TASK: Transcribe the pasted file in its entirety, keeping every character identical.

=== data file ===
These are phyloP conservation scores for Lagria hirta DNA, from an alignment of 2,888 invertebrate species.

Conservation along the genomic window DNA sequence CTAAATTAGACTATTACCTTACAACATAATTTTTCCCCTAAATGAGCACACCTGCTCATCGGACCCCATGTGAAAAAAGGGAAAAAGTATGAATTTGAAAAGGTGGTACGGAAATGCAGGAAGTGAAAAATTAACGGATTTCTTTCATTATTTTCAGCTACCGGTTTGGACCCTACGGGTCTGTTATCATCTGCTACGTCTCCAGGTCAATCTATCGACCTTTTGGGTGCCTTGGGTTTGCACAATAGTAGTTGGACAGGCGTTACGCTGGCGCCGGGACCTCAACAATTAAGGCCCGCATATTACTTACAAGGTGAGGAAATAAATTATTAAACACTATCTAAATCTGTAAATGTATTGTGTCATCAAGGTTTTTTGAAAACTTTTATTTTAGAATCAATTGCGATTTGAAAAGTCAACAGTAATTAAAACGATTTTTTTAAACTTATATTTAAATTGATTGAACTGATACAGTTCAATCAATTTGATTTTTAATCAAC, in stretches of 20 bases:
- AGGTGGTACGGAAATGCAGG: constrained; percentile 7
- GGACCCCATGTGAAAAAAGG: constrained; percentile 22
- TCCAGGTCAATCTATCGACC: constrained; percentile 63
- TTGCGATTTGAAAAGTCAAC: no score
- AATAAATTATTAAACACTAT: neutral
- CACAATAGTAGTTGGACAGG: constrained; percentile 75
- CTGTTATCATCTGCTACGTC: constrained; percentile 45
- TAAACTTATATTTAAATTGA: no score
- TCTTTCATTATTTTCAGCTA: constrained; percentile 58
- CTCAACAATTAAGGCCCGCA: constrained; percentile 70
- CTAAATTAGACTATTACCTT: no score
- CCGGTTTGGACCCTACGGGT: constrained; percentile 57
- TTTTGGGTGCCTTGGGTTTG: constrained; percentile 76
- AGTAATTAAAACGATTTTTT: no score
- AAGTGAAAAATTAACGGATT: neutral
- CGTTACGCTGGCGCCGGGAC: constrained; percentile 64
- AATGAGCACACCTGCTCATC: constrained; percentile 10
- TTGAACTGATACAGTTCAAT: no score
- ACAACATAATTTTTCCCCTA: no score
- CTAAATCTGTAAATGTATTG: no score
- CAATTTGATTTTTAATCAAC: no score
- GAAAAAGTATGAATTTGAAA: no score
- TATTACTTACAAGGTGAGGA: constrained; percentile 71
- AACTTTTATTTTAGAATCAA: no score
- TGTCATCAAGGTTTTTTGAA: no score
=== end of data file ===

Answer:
These are phyloP conservation scores for Lagria hirta DNA, from an alignment of 2,888 invertebrate species.

Conservation along the genomic window DNA sequence CTAAATTAGACTATTACCTTACAACATAATTTTTCCCCTAAATGAGCACACCTGCTCATCGGACCCCATGTGAAAAAAGGGAAAAAGTATGAATTTGAAAAGGTGGTACGGAAATGCAGGAAGTGAAAAATTAACGGATTTCTTTCATTATTTTCAGCTACCGGTTTGGACCCTACGGGTCTGTTATCATCTGCTACGTCTCCAGGTCAATCTATCGACCTTTTGGGTGCCTTGGGTTTGCACAATAGTAGTTGGACAGGCGTTACGCTGGCGCCGGGACCTCAACAATTAAGGCCCGCATATTACTTACAAGGTGAGGAAATAAATTATTAAACACTATCTAAATCTGTAAATGTATTGTGTCATCAAGGTTTTTTGAAAACTTTTATTTTAGAATCAATTGCGATTTGAAAAGTCAACAGTAATTAAAACGATTTTTTTAAACTTATATTTAAATTGATTGAACTGATACAGTTCAATCAATTTGATTTTTAATCAAC, in stretches of 20 bases:
- AGGTGGTACGGAAATGCAGG: constrained; percentile 7
- GGACCCCATGTGAAAAAAGG: constrained; percentile 22
- TCCAGGTCAATCTATCGACC: constrained; percentile 63
- TTGCGATTTGAAAAGTCAAC: no score
- AATAAATTATTAAACACTAT: neutral
- CACAATAGTAGTTGGACAGG: constrained; percentile 75
- CTGTTATCATCTGCTACGTC: constrained; percentile 45
- TAAACTTATATTTAAATTGA: no score
- TCTTTCATTATTTTCAGCTA: constrained; percentile 58
- CTCAACAATTAAGGCCCGCA: constrained; percentile 70
- CTAAATTAGACTATTACCTT: no score
- CCGGTTTGGACCCTACGGGT: constrained; percentile 57
- TTTTGGGTGCCTTGGGTTTG: constrained; percentile 76
- AGTAATTAAAACGATTTTTT: no score
- AAGTGAAAAATTAACGGATT: neutral
- CGTTACGCTGGCGCCGGGAC: constrained; percentile 64
- AATGAGCACACCTGCTCATC: constrained; percentile 10
- TTGAACTGATACAGTTCAAT: no score
- ACAACATAATTTTTCCCCTA: no score
- CTAAATCTGTAAATGTATTG: no score
- CAATTTGATTTTTAATCAAC: no score
- GAAAAAGTATGAATTTGAAA: no score
- TATTACTTACAAGGTGAGGA: constrained; percentile 71
- AACTTTTATTTTAGAATCAA: no score
- TGTCATCAAGGTTTTTTGAA: no score